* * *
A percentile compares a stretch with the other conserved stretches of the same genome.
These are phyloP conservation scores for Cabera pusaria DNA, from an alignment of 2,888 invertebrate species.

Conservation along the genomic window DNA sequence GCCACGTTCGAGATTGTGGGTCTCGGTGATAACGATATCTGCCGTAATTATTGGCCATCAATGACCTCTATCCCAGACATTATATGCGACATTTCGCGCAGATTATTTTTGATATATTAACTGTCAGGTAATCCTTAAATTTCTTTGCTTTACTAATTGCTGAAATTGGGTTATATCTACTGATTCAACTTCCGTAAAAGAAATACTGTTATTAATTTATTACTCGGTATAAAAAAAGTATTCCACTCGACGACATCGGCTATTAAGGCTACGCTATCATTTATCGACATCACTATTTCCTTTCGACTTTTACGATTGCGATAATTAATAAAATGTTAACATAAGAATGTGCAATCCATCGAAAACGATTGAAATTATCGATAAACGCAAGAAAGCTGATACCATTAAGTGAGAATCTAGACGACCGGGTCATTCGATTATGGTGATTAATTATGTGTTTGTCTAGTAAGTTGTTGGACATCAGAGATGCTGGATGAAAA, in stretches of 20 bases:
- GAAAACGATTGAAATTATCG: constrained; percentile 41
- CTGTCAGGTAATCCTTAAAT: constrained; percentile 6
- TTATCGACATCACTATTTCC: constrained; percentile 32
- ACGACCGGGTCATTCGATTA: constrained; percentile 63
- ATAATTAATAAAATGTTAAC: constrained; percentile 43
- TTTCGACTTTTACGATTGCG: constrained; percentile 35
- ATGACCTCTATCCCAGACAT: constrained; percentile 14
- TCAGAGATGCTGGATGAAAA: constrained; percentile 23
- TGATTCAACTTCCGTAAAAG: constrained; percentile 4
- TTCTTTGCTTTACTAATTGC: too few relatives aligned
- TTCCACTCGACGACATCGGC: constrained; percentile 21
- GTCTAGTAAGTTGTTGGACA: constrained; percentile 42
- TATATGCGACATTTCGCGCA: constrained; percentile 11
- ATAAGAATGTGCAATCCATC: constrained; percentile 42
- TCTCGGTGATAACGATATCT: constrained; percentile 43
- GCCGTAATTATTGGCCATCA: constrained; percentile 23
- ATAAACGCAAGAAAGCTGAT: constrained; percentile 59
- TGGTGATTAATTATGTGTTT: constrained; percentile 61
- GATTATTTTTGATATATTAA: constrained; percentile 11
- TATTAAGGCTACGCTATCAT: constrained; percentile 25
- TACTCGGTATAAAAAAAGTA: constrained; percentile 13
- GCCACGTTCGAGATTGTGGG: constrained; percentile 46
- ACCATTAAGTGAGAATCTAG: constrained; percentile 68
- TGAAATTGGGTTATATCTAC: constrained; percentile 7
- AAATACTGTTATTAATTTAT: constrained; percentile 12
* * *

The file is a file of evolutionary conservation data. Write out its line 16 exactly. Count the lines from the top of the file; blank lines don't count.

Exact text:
- TATATGCGACATTTCGCGCA: constrained; percentile 11